The School District of Philadelphia does need more teachers. An Inquirer investigation published in April 2019 found that 26 district schools had lost at least 25% of their teachers for four years straight, or lost more than one-third in each of the last two school years. But it’s not enough just to recruit more people. If some important changes don’t happen within the district and individual schools, the teachers who apply and are hired won’t necessarily stay or achieve success.
Teachers have always faced a complex task, but the job today is harder than ever. Not only have rigorous national standards added pressure to improve student performance, but classrooms must also support an increasingly diverse student population with a wide range of backgrounds and learning abilities.
Workplace conditions, including instructional resources, facilities, planning time, collegial relationships, vision of school leaders, and school culture directly impact what teachers can accomplish in the classroom. Workplace conditions also have a significant impact on teacher retention. In fact, studies have shown that the conditions under which teachers work have a bigger impact on retention than anything that’s happening in the classroom.
Having spent my career working in public education as a teacher, counselor, and leader, I’ve seen just how critically important individual teachers are to student learning outcomes. But the reality is teachers can’t do it alone. Support must come from school leaders, as well as the district, to cultivate a culture of improvement.
What should schools and districts do to support ongoing teacher learning and improved workplace conditions? According to a recent report by the National Academies of Sciences, Engineering, and Medicine, professional development programs that have the greatest impact on student learning are those that: focus on teaching strategies specific to subjects (like English, math, social studies, or science); organize around the instructional materials teachers actually use; let teachers participate with colleagues from their own school; and provide opportunities for teachers to discuss how to adapt professional development to local needs (e.g., supporting specific student populations such as English learners and students with disabilities).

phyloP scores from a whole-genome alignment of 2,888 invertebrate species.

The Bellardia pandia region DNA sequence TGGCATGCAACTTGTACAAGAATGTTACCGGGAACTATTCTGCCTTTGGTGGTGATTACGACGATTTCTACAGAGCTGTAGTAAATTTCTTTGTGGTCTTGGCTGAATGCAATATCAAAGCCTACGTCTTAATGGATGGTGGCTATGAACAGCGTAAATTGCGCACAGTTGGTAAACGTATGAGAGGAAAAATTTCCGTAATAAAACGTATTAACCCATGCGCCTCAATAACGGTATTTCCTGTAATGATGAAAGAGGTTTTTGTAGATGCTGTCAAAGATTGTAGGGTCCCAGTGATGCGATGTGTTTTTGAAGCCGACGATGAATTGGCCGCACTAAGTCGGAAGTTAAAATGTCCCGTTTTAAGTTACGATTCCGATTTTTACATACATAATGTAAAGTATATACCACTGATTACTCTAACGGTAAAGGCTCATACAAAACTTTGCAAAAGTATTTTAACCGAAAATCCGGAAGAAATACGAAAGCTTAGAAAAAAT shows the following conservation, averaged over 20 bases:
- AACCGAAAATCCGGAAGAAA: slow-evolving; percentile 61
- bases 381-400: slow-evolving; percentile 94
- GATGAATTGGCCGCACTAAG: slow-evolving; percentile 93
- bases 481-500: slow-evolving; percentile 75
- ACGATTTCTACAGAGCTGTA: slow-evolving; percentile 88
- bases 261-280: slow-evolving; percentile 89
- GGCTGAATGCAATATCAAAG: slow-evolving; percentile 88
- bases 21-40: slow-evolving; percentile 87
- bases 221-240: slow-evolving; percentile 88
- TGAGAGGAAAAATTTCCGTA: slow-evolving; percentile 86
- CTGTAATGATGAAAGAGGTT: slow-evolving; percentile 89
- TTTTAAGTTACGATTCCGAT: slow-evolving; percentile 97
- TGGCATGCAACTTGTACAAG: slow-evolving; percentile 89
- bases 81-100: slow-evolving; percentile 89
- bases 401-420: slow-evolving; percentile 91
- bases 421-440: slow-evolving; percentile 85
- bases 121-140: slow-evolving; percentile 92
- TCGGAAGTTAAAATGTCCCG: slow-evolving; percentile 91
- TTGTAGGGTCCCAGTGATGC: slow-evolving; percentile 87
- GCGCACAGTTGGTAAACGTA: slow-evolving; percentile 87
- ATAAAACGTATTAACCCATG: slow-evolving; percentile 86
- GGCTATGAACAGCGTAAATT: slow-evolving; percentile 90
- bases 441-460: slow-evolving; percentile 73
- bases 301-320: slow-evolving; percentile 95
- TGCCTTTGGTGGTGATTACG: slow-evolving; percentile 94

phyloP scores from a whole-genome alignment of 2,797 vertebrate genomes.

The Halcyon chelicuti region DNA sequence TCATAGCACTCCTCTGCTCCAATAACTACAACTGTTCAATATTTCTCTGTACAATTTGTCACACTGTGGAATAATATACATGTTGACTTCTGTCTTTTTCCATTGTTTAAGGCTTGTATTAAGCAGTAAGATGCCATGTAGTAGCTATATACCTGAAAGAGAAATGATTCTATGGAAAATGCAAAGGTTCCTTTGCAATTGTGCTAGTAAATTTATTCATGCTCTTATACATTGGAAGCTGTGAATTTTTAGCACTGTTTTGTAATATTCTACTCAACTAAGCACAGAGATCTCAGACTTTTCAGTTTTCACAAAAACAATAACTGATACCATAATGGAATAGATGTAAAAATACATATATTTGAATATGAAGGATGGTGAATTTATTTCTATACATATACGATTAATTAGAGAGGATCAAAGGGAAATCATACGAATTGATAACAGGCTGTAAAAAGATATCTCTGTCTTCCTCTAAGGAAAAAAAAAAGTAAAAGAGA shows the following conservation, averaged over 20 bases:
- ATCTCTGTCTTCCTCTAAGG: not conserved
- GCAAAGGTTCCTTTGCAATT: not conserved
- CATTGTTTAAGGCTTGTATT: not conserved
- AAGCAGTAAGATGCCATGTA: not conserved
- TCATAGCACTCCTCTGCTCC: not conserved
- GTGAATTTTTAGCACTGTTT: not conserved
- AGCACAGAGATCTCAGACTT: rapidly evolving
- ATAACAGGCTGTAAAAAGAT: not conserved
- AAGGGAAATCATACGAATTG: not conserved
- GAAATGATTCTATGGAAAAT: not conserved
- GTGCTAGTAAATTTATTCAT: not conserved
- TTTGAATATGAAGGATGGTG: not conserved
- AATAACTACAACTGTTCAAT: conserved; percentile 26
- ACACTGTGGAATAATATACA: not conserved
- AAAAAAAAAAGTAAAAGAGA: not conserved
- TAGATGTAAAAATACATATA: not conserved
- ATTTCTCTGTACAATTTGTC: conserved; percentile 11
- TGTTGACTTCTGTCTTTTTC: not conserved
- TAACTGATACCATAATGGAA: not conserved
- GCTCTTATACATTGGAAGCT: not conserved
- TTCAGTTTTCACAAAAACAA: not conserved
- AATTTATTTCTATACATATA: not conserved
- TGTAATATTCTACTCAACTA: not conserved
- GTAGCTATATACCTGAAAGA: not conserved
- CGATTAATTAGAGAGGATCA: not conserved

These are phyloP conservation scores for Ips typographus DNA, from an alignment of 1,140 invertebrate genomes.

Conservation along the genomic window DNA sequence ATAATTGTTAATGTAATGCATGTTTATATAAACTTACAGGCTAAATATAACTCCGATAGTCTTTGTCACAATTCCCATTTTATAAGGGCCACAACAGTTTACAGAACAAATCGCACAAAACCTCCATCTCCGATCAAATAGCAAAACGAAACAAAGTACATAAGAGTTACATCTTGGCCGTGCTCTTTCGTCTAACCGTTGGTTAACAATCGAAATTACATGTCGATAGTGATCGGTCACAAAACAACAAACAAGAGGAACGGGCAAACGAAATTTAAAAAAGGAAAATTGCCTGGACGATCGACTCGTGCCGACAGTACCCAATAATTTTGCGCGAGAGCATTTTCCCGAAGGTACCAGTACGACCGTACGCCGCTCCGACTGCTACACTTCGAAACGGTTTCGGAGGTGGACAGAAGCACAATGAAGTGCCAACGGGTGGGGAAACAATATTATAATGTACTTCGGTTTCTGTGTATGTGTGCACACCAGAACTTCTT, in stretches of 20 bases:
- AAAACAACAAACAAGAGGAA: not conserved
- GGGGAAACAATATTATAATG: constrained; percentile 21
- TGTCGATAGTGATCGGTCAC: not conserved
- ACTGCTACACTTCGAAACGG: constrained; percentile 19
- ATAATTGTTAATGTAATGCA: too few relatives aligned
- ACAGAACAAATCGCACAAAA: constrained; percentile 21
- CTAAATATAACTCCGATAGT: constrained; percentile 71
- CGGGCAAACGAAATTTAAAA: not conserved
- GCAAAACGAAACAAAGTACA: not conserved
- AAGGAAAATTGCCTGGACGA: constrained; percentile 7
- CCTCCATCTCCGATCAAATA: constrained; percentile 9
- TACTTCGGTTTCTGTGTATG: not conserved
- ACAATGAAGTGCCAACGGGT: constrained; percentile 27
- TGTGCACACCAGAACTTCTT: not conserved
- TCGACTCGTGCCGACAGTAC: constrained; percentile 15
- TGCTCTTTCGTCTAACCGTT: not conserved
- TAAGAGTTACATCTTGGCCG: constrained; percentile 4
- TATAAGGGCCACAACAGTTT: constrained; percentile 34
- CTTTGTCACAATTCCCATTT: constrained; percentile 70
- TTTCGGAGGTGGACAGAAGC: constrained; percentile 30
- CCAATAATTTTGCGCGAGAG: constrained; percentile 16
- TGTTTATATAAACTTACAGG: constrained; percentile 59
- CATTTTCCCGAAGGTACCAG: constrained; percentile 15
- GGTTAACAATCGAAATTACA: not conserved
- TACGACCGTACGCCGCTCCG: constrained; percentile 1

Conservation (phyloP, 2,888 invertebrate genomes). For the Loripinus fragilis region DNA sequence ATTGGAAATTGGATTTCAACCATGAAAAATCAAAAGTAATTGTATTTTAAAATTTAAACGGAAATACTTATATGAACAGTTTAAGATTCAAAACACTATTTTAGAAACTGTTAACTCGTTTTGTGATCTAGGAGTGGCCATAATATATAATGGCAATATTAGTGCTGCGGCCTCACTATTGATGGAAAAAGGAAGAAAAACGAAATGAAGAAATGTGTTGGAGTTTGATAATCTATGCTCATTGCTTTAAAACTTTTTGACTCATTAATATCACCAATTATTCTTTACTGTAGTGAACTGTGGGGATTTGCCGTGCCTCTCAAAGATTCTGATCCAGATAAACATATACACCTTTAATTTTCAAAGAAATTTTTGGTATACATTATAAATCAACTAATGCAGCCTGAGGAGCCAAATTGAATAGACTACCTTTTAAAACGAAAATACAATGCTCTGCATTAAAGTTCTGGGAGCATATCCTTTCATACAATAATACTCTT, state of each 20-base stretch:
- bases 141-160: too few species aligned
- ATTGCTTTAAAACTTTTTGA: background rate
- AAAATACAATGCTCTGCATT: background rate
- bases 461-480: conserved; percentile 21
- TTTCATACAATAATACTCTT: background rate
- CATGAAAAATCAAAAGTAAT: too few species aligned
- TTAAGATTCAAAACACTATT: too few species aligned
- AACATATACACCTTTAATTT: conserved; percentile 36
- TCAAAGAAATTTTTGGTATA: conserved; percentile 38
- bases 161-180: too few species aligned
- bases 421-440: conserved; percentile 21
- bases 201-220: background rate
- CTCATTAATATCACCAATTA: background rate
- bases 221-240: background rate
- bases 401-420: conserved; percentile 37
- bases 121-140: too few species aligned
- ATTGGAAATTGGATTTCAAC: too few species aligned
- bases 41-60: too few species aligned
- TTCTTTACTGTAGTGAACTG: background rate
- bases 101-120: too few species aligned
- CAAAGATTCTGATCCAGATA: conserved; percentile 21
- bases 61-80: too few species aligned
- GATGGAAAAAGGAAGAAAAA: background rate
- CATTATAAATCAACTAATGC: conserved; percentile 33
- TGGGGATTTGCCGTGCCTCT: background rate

There are demonstrated benefits when teachers receive coaching, watch each other teach, and get feedback on their own teaching. It allows them, especially new teachers, to turn to each other for new ideas or to ask advice, which can prove helpful as teachers implement new practices to meet challenges.
The broader school system has an impact on professional development as well. Districts need to provide high-quality coaches to work with teachers in schools. Different development opportunities should be coordinated to ensure that they work well together and build on each other. The district’s plan for ongoing teacher learning must also focus on achieving specific goals for improving classroom practices.
It’s also important for teachers to deepen their knowledge and understanding of who their students are. Professional learning should emphasize that students have their own way of looking at the world, which may be influenced by race, class, gender, ethnicity, and prior learning. Teaching strategies that build on students’ background knowledge and experiences are more likely to engage them in the learning process.
The School District of Philadelphia must own the current conditions within schools, and work to create conditions that will increase student learning and teacher retention. The workplace should be one where teachers share responsibility for continually improving their own learning, in addition to students’ learning. It will take focus and time to accomplish this, but it’s the best approach to help teachers meet the tough challenges and expectations they now face. Philadelphia schoolchildren deserve no less.